A listing agent is busy and only has time to hold an occasional open house. The sellers want to help
and ask their agent for the use of the agents’ company open house signs so that they can hold their
own open house from time to time. The agent grants the sellers request and thinks wow this is
great…now I can spend my time doing other productive activities.

During an open house which was held by the seller only, a prospective buyer walks into the home.
While she “oohs” and “aahs”, with animated gestures about the Elizabethan period mirror on the
bedroom ceiling, the owner’s dog grabs her heel tripping her and causing her to fall and hit her head
on the corner of the dresser. It’s easy to determine what happens next from this unfortunate event -
medical rescue and recovery expenses associated with physical injury, pain and suffering;
procurement of legal counsel on behalf of the injured party and last but not least a lawsuit naming the
owner and the Broker.

Take the time today to review your broker policies addressing this and similar issues. Do you have a
policy on this subject? If so, what’s in your policy? If not, decide if you need such a policy. Carefully
assess if it is in your best interests and that of your company to mandate company open house signs
not be given out to unlicensed owners. If appropriate, consider language that provides a policy setting
forth strict guidelines for the owner to follow, complete with a sign-in form releasing the Broker and
agent from liability. Even weigh the impact of having the seller/owner of your listed property sign a
statement that says they are well aware of the risks and that they assume full responsibility.

Septic or Alternative Waste Water Systems - New Regulations
Septic inspections have been occurring prior to the close of escrow, and have been addressed in our
resale contracts for some time in Pima County. Recently added requirements have been placed upon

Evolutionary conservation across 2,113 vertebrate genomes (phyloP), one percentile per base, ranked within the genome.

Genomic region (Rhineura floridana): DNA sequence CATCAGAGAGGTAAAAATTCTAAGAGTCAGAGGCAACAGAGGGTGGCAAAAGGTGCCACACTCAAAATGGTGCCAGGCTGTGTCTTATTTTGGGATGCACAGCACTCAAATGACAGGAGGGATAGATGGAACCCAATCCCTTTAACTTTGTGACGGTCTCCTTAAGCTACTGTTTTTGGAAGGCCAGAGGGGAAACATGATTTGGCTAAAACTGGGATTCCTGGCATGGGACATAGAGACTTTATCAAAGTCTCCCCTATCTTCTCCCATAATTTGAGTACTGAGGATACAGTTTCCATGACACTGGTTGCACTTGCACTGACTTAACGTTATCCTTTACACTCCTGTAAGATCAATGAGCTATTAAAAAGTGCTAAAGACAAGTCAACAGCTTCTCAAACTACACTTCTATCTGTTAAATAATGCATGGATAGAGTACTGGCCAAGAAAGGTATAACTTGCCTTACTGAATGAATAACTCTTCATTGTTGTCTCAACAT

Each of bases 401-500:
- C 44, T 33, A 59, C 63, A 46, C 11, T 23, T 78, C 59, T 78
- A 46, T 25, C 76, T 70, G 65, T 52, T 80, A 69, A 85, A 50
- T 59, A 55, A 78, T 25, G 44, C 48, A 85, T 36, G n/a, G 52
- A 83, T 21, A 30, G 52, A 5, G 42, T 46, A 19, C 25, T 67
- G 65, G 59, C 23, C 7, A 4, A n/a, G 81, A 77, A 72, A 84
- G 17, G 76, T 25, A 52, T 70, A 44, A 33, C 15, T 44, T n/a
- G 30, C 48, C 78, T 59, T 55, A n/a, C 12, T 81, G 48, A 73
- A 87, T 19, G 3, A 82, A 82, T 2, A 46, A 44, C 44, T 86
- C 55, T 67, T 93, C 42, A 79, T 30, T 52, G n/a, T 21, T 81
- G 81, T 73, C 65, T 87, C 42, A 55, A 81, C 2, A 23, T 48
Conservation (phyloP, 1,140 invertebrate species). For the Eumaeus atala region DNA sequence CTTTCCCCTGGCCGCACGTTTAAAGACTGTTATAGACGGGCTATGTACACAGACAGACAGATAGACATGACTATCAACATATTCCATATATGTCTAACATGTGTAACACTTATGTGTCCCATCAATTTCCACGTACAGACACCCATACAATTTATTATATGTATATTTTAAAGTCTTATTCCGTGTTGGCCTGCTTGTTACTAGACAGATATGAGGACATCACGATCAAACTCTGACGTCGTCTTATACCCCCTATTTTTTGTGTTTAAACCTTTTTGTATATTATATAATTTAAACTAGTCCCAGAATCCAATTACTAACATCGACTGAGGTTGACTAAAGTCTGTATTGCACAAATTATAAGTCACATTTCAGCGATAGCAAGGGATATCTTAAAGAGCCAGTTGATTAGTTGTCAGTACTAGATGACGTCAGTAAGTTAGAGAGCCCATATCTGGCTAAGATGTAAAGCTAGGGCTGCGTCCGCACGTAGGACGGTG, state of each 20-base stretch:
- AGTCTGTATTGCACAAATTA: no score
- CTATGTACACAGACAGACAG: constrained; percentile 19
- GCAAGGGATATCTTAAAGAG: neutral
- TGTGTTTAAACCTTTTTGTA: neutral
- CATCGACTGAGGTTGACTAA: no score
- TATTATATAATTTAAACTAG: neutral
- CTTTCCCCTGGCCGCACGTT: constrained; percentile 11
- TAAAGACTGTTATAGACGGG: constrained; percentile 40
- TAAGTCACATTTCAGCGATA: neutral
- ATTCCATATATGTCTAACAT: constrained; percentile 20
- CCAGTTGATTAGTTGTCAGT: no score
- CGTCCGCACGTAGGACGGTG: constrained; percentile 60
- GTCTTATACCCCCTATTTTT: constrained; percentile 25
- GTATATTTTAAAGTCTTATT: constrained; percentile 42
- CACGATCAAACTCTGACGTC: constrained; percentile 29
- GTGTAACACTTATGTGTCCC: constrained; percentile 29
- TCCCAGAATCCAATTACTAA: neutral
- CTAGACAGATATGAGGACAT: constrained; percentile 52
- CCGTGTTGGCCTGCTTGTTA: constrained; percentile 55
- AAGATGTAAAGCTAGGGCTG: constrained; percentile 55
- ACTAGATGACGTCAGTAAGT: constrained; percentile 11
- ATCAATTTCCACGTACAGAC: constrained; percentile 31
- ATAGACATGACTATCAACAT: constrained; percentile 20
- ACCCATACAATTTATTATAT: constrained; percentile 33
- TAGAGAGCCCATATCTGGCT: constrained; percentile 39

buyers in by ADEQ to submit a notice to either Pima County or ADEQ. Effective July 1st, the new ADEQ
rule R18-9-A316 requires a report of inspection of a septic or alternative system by a certified
inspector to be delivered from the seller to the buyer. The buyer must submit a completed notice of
transfer and fee to ADEQ or Pima County within 15 days of property transfer. Click here for the report
of inspection form to be completed by an inspector and given to the seller, and click here for the
notice of transfer form to be completed by the buyer and filed with ADEQ.

Short Sale Caution

The Scenario:
Excited Agent gets call to come and list a home for sale. Discovers that the property-owner is upside
down in the home, and determines the sale will be a “Short Sale”. Prepared Agent pulls out the “Short
Sale Addendum” and proceeds to complete the listing paperwork, including this new Addendum.
Agent returns to office and promptly enters new listing into MLS.

The Risk:
The new Short Sale Addendum form states at the very top: “if you desire legal, tax, or other
professional advice, consult your attorney, tax advisor, insurance agent, or professional consultant.”
Then, in boldface, the form goes on to state: “… the Seller is advised to consult independent legal
counsel regarding the advisability of entering into a short sale agreement…” and also: “… Seller is
advised to obtain professional tax advice immediately regarding the tax implications and advisability
of entering into a short sale agreement.”

When did the Agent give the client the opportunity to actually go and consult? No time was given!
In most cases, the Agent fills out the Short Sale Addendum and proceeds full steam ahead to enter
the listing into MLS while attempting to find a buyer- business as usual.
What if it is not in the best interests of the client to do a Short Sale? What if it is better for the Seller